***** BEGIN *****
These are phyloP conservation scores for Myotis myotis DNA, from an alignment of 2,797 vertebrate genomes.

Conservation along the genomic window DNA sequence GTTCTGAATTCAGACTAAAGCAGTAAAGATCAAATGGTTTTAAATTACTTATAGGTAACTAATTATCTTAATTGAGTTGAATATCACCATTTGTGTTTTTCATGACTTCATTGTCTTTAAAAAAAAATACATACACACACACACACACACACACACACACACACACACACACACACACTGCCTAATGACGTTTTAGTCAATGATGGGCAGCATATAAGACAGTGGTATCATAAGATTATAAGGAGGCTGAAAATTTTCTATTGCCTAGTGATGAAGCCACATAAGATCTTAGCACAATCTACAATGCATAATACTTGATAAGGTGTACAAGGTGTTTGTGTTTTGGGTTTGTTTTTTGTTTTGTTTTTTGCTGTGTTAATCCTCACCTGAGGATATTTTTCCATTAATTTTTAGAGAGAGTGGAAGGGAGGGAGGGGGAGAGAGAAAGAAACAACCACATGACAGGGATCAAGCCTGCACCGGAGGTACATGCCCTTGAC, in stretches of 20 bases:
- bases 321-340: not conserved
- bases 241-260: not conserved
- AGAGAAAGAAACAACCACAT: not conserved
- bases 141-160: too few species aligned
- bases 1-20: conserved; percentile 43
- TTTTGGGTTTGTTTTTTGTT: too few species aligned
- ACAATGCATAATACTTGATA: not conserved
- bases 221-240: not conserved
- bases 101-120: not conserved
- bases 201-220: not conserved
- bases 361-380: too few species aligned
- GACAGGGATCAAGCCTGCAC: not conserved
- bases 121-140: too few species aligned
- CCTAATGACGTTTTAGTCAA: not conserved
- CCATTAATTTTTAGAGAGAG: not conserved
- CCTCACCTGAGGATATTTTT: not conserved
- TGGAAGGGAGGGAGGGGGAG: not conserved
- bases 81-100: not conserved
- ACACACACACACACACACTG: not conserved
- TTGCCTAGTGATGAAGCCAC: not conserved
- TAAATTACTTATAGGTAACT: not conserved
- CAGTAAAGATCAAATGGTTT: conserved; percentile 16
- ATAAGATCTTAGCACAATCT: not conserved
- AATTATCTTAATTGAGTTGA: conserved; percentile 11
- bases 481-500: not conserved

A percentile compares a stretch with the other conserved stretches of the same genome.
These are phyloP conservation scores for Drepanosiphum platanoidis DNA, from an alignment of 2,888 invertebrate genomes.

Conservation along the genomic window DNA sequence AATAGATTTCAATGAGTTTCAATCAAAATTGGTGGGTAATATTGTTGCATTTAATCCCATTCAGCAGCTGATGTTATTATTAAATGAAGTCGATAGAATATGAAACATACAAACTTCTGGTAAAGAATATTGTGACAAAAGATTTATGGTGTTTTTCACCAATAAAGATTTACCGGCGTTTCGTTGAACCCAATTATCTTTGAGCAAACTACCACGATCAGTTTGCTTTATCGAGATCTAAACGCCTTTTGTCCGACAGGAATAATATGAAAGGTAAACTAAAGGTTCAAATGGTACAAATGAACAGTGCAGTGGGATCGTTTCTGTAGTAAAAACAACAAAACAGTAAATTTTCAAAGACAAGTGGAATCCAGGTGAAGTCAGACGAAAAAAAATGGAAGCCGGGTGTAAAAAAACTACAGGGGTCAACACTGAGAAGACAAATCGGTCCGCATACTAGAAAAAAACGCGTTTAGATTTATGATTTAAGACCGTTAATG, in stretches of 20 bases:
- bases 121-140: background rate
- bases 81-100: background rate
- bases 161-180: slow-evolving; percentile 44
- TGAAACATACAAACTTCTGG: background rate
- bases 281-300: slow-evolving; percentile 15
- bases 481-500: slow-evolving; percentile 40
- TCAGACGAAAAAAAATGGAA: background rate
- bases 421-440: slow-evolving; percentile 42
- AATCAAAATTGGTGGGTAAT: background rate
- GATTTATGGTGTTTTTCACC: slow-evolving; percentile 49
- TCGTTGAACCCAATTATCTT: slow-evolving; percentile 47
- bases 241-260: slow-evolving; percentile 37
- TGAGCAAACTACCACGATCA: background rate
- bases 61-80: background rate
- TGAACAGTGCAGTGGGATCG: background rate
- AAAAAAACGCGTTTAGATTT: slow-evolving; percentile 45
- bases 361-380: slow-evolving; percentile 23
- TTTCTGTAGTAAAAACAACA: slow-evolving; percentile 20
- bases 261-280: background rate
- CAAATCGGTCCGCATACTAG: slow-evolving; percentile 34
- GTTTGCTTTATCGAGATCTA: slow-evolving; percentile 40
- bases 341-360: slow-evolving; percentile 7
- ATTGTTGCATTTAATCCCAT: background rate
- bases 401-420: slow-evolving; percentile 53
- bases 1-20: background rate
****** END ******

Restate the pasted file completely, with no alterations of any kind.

These are phyloP conservation scores for Myotis myotis DNA, from an alignment of 2,797 vertebrate genomes.

Conservation along the genomic window DNA sequence GTTCTGAATTCAGACTAAAGCAGTAAAGATCAAATGGTTTTAAATTACTTATAGGTAACTAATTATCTTAATTGAGTTGAATATCACCATTTGTGTTTTTCATGACTTCATTGTCTTTAAAAAAAAATACATACACACACACACACACACACACACACACACACACACACACACACACTGCCTAATGACGTTTTAGTCAATGATGGGCAGCATATAAGACAGTGGTATCATAAGATTATAAGGAGGCTGAAAATTTTCTATTGCCTAGTGATGAAGCCACATAAGATCTTAGCACAATCTACAATGCATAATACTTGATAAGGTGTACAAGGTGTTTGTGTTTTGGGTTTGTTTTTTGTTTTGTTTTTTGCTGTGTTAATCCTCACCTGAGGATATTTTTCCATTAATTTTTAGAGAGAGTGGAAGGGAGGGAGGGGGAGAGAGAAAGAAACAACCACATGACAGGGATCAAGCCTGCACCGGAGGTACATGCCCTTGAC, in stretches of 20 bases:
- bases 321-340: not conserved
- bases 241-260: not conserved
- AGAGAAAGAAACAACCACAT: not conserved
- bases 141-160: too few species aligned
- bases 1-20: conserved; percentile 43
- TTTTGGGTTTGTTTTTTGTT: too few species aligned
- ACAATGCATAATACTTGATA: not conserved
- bases 221-240: not conserved
- bases 101-120: not conserved
- bases 201-220: not conserved
- bases 361-380: too few species aligned
- GACAGGGATCAAGCCTGCAC: not conserved
- bases 121-140: too few species aligned
- CCTAATGACGTTTTAGTCAA: not conserved
- CCATTAATTTTTAGAGAGAG: not conserved
- CCTCACCTGAGGATATTTTT: not conserved
- TGGAAGGGAGGGAGGGGGAG: not conserved
- bases 81-100: not conserved
- ACACACACACACACACACTG: not conserved
- TTGCCTAGTGATGAAGCCAC: not conserved
- TAAATTACTTATAGGTAACT: not conserved
- CAGTAAAGATCAAATGGTTT: conserved; percentile 16
- ATAAGATCTTAGCACAATCT: not conserved
- AATTATCTTAATTGAGTTGA: conserved; percentile 11
- bases 481-500: not conserved

A percentile compares a stretch with the other conserved stretches of the same genome.
These are phyloP conservation scores for Drepanosiphum platanoidis DNA, from an alignment of 2,888 invertebrate genomes.

Conservation along the genomic window DNA sequence AATAGATTTCAATGAGTTTCAATCAAAATTGGTGGGTAATATTGTTGCATTTAATCCCATTCAGCAGCTGATGTTATTATTAAATGAAGTCGATAGAATATGAAACATACAAACTTCTGGTAAAGAATATTGTGACAAAAGATTTATGGTGTTTTTCACCAATAAAGATTTACCGGCGTTTCGTTGAACCCAATTATCTTTGAGCAAACTACCACGATCAGTTTGCTTTATCGAGATCTAAACGCCTTTTGTCCGACAGGAATAATATGAAAGGTAAACTAAAGGTTCAAATGGTACAAATGAACAGTGCAGTGGGATCGTTTCTGTAGTAAAAACAACAAAACAGTAAATTTTCAAAGACAAGTGGAATCCAGGTGAAGTCAGACGAAAAAAAATGGAAGCCGGGTGTAAAAAAACTACAGGGGTCAACACTGAGAAGACAAATCGGTCCGCATACTAGAAAAAAACGCGTTTAGATTTATGATTTAAGACCGTTAATG, in stretches of 20 bases:
- bases 121-140: background rate
- bases 81-100: background rate
- bases 161-180: slow-evolving; percentile 44
- TGAAACATACAAACTTCTGG: background rate
- bases 281-300: slow-evolving; percentile 15
- bases 481-500: slow-evolving; percentile 40
- TCAGACGAAAAAAAATGGAA: background rate
- bases 421-440: slow-evolving; percentile 42
- AATCAAAATTGGTGGGTAAT: background rate
- GATTTATGGTGTTTTTCACC: slow-evolving; percentile 49
- TCGTTGAACCCAATTATCTT: slow-evolving; percentile 47
- bases 241-260: slow-evolving; percentile 37
- TGAGCAAACTACCACGATCA: background rate
- bases 61-80: background rate
- TGAACAGTGCAGTGGGATCG: background rate
- AAAAAAACGCGTTTAGATTT: slow-evolving; percentile 45
- bases 361-380: slow-evolving; percentile 23
- TTTCTGTAGTAAAAACAACA: slow-evolving; percentile 20
- bases 261-280: background rate
- CAAATCGGTCCGCATACTAG: slow-evolving; percentile 34
- GTTTGCTTTATCGAGATCTA: slow-evolving; percentile 40
- bases 341-360: slow-evolving; percentile 7
- ATTGTTGCATTTAATCCCAT: background rate
- bases 401-420: slow-evolving; percentile 53
- bases 1-20: background rate